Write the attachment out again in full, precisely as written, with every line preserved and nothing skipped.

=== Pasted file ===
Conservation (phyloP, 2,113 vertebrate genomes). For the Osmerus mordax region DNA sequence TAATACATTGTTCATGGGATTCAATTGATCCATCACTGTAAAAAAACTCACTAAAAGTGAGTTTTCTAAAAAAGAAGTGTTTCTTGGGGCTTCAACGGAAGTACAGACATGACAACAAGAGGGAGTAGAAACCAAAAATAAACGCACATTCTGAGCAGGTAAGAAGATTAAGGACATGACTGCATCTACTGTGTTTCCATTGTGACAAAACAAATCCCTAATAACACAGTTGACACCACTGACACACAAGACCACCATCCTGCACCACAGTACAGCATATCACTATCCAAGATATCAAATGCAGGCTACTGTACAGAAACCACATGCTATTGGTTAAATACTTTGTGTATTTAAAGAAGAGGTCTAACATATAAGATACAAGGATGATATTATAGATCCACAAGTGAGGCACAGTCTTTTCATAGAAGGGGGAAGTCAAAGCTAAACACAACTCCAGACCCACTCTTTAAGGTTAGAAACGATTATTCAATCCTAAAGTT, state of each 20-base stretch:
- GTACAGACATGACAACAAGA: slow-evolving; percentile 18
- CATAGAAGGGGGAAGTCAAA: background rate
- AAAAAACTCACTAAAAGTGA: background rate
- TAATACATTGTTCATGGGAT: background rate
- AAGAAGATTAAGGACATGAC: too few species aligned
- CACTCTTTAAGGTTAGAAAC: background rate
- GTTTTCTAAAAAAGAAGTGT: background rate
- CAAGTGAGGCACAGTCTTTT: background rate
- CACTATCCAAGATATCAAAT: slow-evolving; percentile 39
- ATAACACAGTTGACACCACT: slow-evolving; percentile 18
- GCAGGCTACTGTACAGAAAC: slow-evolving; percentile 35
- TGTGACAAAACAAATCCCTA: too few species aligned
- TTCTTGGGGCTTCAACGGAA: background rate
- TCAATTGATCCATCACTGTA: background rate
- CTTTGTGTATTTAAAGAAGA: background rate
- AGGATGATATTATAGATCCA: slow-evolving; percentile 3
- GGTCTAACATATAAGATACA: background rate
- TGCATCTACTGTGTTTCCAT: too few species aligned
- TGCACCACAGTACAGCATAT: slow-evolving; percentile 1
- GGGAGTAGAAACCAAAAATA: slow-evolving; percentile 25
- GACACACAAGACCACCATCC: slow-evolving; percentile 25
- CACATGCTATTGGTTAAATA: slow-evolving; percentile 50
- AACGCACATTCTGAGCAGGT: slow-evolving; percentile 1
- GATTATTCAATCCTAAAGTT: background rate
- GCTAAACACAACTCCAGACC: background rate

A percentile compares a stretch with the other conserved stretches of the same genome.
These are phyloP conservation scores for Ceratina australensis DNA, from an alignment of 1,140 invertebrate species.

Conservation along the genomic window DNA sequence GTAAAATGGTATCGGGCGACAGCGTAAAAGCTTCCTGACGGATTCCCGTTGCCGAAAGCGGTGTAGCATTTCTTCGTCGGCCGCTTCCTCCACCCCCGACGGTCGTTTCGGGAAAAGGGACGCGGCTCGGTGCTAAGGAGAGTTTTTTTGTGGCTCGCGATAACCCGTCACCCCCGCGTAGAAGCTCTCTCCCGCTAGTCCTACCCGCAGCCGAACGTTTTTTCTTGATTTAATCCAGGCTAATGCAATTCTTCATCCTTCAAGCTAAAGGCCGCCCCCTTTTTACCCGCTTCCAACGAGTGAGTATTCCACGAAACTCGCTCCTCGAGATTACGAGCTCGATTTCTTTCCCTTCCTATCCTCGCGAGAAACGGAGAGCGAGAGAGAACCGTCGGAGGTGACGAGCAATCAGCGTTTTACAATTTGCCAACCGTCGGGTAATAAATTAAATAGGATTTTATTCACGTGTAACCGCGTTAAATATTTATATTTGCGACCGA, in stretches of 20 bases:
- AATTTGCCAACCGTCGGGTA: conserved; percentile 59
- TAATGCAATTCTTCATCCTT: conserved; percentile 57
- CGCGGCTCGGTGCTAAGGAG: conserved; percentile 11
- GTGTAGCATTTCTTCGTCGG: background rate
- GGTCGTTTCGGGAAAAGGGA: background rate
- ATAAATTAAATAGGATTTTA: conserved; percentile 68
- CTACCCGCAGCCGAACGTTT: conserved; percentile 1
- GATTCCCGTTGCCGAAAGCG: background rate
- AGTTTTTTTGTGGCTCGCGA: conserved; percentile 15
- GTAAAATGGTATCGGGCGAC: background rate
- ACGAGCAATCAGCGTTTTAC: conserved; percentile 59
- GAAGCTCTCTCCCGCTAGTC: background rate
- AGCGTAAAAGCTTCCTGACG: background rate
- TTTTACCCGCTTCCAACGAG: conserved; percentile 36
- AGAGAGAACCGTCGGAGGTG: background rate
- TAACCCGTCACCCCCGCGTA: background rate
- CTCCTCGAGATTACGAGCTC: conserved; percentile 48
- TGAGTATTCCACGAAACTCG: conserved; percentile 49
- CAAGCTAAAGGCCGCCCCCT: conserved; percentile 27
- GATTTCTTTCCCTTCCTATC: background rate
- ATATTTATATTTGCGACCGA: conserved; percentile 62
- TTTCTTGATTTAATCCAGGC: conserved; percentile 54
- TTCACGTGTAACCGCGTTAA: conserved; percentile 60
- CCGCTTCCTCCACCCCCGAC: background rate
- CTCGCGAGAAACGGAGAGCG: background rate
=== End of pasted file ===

Conservation (phyloP, 2,113 vertebrate genomes). For the Osmerus mordax region DNA sequence TAATACATTGTTCATGGGATTCAATTGATCCATCACTGTAAAAAAACTCACTAAAAGTGAGTTTTCTAAAAAAGAAGTGTTTCTTGGGGCTTCAACGGAAGTACAGACATGACAACAAGAGGGAGTAGAAACCAAAAATAAACGCACATTCTGAGCAGGTAAGAAGATTAAGGACATGACTGCATCTACTGTGTTTCCATTGTGACAAAACAAATCCCTAATAACACAGTTGACACCACTGACACACAAGACCACCATCCTGCACCACAGTACAGCATATCACTATCCAAGATATCAAATGCAGGCTACTGTACAGAAACCACATGCTATTGGTTAAATACTTTGTGTATTTAAAGAAGAGGTCTAACATATAAGATACAAGGATGATATTATAGATCCACAAGTGAGGCACAGTCTTTTCATAGAAGGGGGAAGTCAAAGCTAAACACAACTCCAGACCCACTCTTTAAGGTTAGAAACGATTATTCAATCCTAAAGTT, state of each 20-base stretch:
- GTACAGACATGACAACAAGA: slow-evolving; percentile 18
- CATAGAAGGGGGAAGTCAAA: background rate
- AAAAAACTCACTAAAAGTGA: background rate
- TAATACATTGTTCATGGGAT: background rate
- AAGAAGATTAAGGACATGAC: too few species aligned
- CACTCTTTAAGGTTAGAAAC: background rate
- GTTTTCTAAAAAAGAAGTGT: background rate
- CAAGTGAGGCACAGTCTTTT: background rate
- CACTATCCAAGATATCAAAT: slow-evolving; percentile 39
- ATAACACAGTTGACACCACT: slow-evolving; percentile 18
- GCAGGCTACTGTACAGAAAC: slow-evolving; percentile 35
- TGTGACAAAACAAATCCCTA: too few species aligned
- TTCTTGGGGCTTCAACGGAA: background rate
- TCAATTGATCCATCACTGTA: background rate
- CTTTGTGTATTTAAAGAAGA: background rate
- AGGATGATATTATAGATCCA: slow-evolving; percentile 3
- GGTCTAACATATAAGATACA: background rate
- TGCATCTACTGTGTTTCCAT: too few species aligned
- TGCACCACAGTACAGCATAT: slow-evolving; percentile 1
- GGGAGTAGAAACCAAAAATA: slow-evolving; percentile 25
- GACACACAAGACCACCATCC: slow-evolving; percentile 25
- CACATGCTATTGGTTAAATA: slow-evolving; percentile 50
- AACGCACATTCTGAGCAGGT: slow-evolving; percentile 1
- GATTATTCAATCCTAAAGTT: background rate
- GCTAAACACAACTCCAGACC: background rate

A percentile compares a stretch with the other conserved stretches of the same genome.
These are phyloP conservation scores for Ceratina australensis DNA, from an alignment of 1,140 invertebrate species.

Conservation along the genomic window DNA sequence GTAAAATGGTATCGGGCGACAGCGTAAAAGCTTCCTGACGGATTCCCGTTGCCGAAAGCGGTGTAGCATTTCTTCGTCGGCCGCTTCCTCCACCCCCGACGGTCGTTTCGGGAAAAGGGACGCGGCTCGGTGCTAAGGAGAGTTTTTTTGTGGCTCGCGATAACCCGTCACCCCCGCGTAGAAGCTCTCTCCCGCTAGTCCTACCCGCAGCCGAACGTTTTTTCTTGATTTAATCCAGGCTAATGCAATTCTTCATCCTTCAAGCTAAAGGCCGCCCCCTTTTTACCCGCTTCCAACGAGTGAGTATTCCACGAAACTCGCTCCTCGAGATTACGAGCTCGATTTCTTTCCCTTCCTATCCTCGCGAGAAACGGAGAGCGAGAGAGAACCGTCGGAGGTGACGAGCAATCAGCGTTTTACAATTTGCCAACCGTCGGGTAATAAATTAAATAGGATTTTATTCACGTGTAACCGCGTTAAATATTTATATTTGCGACCGA, in stretches of 20 bases:
- AATTTGCCAACCGTCGGGTA: conserved; percentile 59
- TAATGCAATTCTTCATCCTT: conserved; percentile 57
- CGCGGCTCGGTGCTAAGGAG: conserved; percentile 11
- GTGTAGCATTTCTTCGTCGG: background rate
- GGTCGTTTCGGGAAAAGGGA: background rate
- ATAAATTAAATAGGATTTTA: conserved; percentile 68
- CTACCCGCAGCCGAACGTTT: conserved; percentile 1
- GATTCCCGTTGCCGAAAGCG: background rate
- AGTTTTTTTGTGGCTCGCGA: conserved; percentile 15
- GTAAAATGGTATCGGGCGAC: background rate
- ACGAGCAATCAGCGTTTTAC: conserved; percentile 59
- GAAGCTCTCTCCCGCTAGTC: background rate
- AGCGTAAAAGCTTCCTGACG: background rate
- TTTTACCCGCTTCCAACGAG: conserved; percentile 36
- AGAGAGAACCGTCGGAGGTG: background rate
- TAACCCGTCACCCCCGCGTA: background rate
- CTCCTCGAGATTACGAGCTC: conserved; percentile 48
- TGAGTATTCCACGAAACTCG: conserved; percentile 49
- CAAGCTAAAGGCCGCCCCCT: conserved; percentile 27
- GATTTCTTTCCCTTCCTATC: background rate
- ATATTTATATTTGCGACCGA: conserved; percentile 62
- TTTCTTGATTTAATCCAGGC: conserved; percentile 54
- TTCACGTGTAACCGCGTTAA: conserved; percentile 60
- CCGCTTCCTCCACCCCCGAC: background rate
- CTCGCGAGAAACGGAGAGCG: background rate